Giving a False Name or False Identification
Florida Statute 901.36 makes it a crime to knowingly give law enforcement false identification while you are detained or under arrest. This statute also makes it a crime to provide false identification while detained or under arrest and another person is hurt by the lie. Individuals who are detained or arrested for a crime sometimes incorrectly think they cannot have the crime charged against them because they use a different name. They will be charged with the first crime, but not only that, they will have this charge added on as well.
Innocent people can sometimes get accused of this crime. The person could have misunderstood the situation or what was being asked and gave another name. This can happen where there is a language barrier and the officer does not know the language well. Also, the defendant could have hearing or mental issues which caused the other name to have been given. The defendant could have also not have known the undercover police officer was really an officer; therefore, the defendant gave a fake name because the defendant did not want to give out his info to a stranger.
What the State Prosecutor has to Prove to Convict the Defendant of This Crime
The state prosecutor has to prove beyond a reasonable doubt:
- The defendant was arrested or lawfully detained by a law enforcement officer;
- The defendant gave a false name or falsely identified himself as another person to an officer; and
- At the time, the officer was a law enforcement officer.
This crime is committed when a person is being legally detained or is under arrest. If a person is not detained or placed under arrest, then the person could not have committed this crime. For example, if a police officer just walks up to an individual and asks the individual for their name and the individual gives a fake name, the individual has not committed this crime because he was not detained or under arrest. See D.K.D. v. State.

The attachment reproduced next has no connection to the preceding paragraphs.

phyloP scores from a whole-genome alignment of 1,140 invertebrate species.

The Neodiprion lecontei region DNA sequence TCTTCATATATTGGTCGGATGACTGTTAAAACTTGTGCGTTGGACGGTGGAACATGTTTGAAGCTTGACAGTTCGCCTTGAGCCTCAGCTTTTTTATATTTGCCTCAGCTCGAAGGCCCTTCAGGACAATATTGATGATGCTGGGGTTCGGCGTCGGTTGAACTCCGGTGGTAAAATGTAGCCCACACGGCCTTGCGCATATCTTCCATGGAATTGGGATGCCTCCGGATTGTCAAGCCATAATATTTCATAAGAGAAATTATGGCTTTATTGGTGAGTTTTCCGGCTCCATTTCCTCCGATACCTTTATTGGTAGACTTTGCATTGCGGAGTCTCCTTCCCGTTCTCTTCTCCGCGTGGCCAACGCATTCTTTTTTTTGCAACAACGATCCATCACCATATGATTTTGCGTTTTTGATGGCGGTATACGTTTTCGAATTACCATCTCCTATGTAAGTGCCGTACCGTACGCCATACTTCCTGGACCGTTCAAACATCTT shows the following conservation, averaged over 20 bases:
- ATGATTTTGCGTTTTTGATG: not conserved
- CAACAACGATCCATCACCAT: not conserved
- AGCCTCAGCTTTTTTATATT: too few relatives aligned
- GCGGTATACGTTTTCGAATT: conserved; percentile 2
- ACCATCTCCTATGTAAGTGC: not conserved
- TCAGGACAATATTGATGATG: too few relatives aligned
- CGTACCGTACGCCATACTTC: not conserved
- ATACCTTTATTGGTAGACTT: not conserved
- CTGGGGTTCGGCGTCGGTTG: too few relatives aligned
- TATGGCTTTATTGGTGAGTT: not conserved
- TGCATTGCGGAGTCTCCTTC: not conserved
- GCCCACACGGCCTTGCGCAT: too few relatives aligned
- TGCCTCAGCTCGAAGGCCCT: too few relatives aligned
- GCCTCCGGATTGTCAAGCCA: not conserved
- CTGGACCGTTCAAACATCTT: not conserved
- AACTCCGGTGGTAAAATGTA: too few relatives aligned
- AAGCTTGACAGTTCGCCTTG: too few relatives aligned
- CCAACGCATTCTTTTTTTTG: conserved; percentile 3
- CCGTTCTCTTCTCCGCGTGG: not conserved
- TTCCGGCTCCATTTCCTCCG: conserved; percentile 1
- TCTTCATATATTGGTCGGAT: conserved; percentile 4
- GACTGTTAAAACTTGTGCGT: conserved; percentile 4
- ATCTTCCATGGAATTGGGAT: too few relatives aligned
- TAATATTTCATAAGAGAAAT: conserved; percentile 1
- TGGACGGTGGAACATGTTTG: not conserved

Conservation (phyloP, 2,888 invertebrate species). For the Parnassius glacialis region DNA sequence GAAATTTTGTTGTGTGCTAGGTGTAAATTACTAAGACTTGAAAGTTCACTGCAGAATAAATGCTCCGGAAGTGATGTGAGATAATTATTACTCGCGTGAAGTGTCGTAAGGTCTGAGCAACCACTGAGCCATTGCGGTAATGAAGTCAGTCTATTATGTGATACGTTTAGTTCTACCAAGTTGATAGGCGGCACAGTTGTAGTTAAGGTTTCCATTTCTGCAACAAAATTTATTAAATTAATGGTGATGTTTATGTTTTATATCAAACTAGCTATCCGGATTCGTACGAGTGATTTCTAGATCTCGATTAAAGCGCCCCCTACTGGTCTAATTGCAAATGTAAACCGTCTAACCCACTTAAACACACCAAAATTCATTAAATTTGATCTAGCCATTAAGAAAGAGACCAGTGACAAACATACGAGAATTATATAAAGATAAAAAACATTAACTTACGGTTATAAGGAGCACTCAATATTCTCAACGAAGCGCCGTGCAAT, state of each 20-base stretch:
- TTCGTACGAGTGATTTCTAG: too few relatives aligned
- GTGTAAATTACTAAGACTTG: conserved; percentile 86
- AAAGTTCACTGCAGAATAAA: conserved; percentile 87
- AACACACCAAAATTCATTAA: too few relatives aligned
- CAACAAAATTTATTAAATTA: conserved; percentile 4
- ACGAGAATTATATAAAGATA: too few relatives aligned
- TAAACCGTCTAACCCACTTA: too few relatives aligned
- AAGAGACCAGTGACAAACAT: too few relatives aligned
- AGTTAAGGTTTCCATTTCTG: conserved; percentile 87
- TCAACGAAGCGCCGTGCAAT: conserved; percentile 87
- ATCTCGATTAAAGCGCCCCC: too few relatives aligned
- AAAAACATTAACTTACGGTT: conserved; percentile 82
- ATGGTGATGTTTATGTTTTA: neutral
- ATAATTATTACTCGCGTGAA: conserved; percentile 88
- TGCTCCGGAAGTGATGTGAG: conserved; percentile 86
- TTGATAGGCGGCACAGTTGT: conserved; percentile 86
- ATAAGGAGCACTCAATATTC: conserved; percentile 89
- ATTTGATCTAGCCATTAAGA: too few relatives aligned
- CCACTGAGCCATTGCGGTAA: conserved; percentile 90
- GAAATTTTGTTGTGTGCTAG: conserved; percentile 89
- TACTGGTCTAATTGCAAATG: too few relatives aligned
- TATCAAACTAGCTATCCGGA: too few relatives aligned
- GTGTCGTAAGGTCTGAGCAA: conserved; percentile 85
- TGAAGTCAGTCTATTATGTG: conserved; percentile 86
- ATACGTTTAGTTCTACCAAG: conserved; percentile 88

If the defendant is being charged under 901.36(2) for causing harm to another person, the defendant’s actions must have actually caused the harm and not been a mere possibility. See B.B. v. State.
Anyone who gives false identification or a false name to law enforcement while they are detained or under arrest, commits a first-degree misdemeanor which is punishable up to 365 days in jail and a $1,000 fine.
If anyone is adversely affected by the use of his or her name, the crime is a third-degree felony which is punishable up to 5 years in prison and a $1,000 fine. For example, if Bob really says his name is Sam and Bob is arrested, charged, and convicted under Sam’s name and Sam can’t find a job because this conviction is popping up on a background check, then Bob can be guilty of committing this crime. Additionally, a court may order Bob to give restitution to Sam.
Contact the Law Office of Roger P. Foley, P.A.
These charges can be defended. Our attorneys will seek to aggressively defend your case. If you are being charged with this crime, call our law offices to schedule a 5 minute free consultation. We want to find out as much as you know so we can put together a defense for your case. We will take depositions of the individuals involved to find out what was observed. We will fight your case all the way to trial; however, not every case can be won. Sometimes the wisest thing to do is to negotiate a plea deal. Our attorneys will still keep on working for you by trying to convince the prosecutor and judge to change the charges or reduce the sentence. Whatever your situation may be, our attorneys will fight to get you the best outcome. Call today so we can get to work helping you.